In my quest to learn more, I have picked up every single book I could find about Asperger’s syndrome or autism.  I have read books written by doctors, parents, and other autistic people.  I have also read thousands of articles about the condition, everything from medical information to parenting techniques for autistic children.  Perhaps most importantly, I found an online message board where people like me could log on and talk to one another.  Simply being able to have a conversation, and get to know other people like me, was a very rewarding experience.  All my life, I have never been able to really understand normal people.  But when I logged on to the website I found out that while in there, I was normal.  For those who are interested, the forum is called WrongPlanet.  You can link to it here:  http://www.wrongplanet.net/forums.html

This forum also has a section where parents of autistic children can come and post their questions, ideas, and anything else they would like to say.  While I was browsing the forum I happened to see some mother post a question about why her son was acting so strangely.  Since I act the same way, and know why I do so, I was able to explain it to her from her son’s perspective.  She thanked me and it helped both her and her son.  Since it felt nice to help her out I decided to visit the parenting section more often and give out advice when I thought I had something useful to contribute.  Also, I would be lying if I said that giving advice didn’t help me personally.  In a way, helping out these parents and children is the best therapy I could get for dealing with my own childhood.  Over time I wound up giving a couple thousand pages worth of advice, and several of the parents suggested that I should write a book.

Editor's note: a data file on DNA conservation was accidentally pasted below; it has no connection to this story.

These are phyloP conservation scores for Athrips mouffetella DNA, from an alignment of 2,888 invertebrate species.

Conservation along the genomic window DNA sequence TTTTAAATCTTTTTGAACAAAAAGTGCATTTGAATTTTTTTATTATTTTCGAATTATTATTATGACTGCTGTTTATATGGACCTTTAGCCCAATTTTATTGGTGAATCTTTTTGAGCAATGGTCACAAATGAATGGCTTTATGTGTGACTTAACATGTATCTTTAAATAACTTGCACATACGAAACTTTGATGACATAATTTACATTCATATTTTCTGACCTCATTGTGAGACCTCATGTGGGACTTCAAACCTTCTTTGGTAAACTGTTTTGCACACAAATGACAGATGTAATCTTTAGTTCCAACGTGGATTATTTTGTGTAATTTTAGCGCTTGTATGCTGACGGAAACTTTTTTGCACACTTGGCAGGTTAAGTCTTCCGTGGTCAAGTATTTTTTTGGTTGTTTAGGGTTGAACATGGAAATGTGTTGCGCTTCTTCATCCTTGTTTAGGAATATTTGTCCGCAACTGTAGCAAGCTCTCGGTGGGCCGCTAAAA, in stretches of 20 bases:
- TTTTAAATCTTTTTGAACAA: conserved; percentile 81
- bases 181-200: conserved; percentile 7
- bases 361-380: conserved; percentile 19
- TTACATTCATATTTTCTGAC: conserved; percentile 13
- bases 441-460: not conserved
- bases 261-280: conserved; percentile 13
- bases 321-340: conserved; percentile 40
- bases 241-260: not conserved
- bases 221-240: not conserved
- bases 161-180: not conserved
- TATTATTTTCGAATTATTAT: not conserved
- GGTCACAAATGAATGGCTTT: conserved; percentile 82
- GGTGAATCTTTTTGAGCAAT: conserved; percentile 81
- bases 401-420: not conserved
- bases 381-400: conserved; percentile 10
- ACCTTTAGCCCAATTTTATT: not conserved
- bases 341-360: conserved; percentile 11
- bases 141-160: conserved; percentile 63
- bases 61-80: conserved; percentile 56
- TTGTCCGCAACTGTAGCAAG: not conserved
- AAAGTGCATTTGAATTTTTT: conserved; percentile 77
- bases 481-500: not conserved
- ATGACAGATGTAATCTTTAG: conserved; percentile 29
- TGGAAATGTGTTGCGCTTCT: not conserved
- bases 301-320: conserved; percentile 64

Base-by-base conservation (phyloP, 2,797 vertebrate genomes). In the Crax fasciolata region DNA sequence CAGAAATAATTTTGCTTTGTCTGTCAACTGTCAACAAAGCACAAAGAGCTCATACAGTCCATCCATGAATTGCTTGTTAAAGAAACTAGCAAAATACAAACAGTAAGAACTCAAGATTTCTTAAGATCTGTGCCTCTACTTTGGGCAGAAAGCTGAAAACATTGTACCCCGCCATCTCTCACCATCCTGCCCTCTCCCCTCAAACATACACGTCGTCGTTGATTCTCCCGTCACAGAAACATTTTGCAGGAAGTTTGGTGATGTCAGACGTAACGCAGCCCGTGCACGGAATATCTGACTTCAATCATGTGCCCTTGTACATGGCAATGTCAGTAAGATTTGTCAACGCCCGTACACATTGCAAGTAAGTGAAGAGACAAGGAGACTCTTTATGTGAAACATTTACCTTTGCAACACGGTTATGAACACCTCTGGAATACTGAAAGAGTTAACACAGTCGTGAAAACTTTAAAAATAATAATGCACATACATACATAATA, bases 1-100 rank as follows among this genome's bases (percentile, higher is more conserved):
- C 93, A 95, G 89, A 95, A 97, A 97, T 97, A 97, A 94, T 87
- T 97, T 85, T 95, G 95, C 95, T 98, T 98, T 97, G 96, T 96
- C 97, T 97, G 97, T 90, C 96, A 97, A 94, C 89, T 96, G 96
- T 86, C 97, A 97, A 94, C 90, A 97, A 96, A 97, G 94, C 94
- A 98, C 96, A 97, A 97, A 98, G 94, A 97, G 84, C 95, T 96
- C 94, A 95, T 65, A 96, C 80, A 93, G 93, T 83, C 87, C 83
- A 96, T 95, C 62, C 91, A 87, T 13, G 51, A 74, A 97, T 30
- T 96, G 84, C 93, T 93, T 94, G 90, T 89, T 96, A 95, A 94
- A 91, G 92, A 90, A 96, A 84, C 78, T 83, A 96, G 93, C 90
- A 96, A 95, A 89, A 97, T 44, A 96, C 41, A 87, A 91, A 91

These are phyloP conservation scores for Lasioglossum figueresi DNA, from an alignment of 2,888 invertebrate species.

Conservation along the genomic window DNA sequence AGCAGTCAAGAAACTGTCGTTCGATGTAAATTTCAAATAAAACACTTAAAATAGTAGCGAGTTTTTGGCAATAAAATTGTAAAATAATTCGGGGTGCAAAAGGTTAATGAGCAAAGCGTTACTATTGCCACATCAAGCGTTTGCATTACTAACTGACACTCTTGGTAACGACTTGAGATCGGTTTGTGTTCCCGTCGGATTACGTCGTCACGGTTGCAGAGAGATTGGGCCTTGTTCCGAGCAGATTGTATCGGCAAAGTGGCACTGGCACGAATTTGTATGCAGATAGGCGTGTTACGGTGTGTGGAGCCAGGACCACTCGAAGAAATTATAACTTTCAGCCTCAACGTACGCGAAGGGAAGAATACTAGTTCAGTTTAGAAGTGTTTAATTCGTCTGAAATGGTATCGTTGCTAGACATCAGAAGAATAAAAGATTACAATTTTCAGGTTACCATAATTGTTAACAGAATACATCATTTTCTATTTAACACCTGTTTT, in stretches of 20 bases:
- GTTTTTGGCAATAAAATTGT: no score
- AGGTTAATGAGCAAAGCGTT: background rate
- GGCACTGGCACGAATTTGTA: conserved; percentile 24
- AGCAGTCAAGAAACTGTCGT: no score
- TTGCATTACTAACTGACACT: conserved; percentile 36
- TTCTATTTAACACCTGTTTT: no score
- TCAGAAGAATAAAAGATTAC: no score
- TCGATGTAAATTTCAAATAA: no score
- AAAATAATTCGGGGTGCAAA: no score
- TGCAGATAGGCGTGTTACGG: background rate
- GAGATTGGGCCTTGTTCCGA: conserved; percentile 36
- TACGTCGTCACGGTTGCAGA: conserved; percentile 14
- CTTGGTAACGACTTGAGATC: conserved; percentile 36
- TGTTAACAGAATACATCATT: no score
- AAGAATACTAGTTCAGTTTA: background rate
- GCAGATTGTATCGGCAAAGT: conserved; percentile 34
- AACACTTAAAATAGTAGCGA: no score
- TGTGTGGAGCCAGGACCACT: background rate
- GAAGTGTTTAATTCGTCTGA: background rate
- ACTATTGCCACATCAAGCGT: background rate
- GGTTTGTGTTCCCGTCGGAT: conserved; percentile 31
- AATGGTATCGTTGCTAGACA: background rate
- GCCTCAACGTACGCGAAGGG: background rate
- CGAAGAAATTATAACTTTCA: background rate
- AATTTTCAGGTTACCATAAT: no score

At first I didn’t really like the idea of writing a book.  My problem is simply a matter of trying to provide adequate information.  How can I possibly provide relevant advice with a book where I know nothing about the reader?  But, as fortune would have it, I recently lost my job since my company didn’t have enough work to go around.  So, that left me with a large amount of free time on my hands and I needed something to do.  As I thought about writing a book, I realized that while I cannot answer every question, I may be able to help clarify some common misconceptions and help parents to better understand their children.  The worst case scenario would be that I accomplish something productive with my time instead of waiting on my fruitless job search to turn up anything.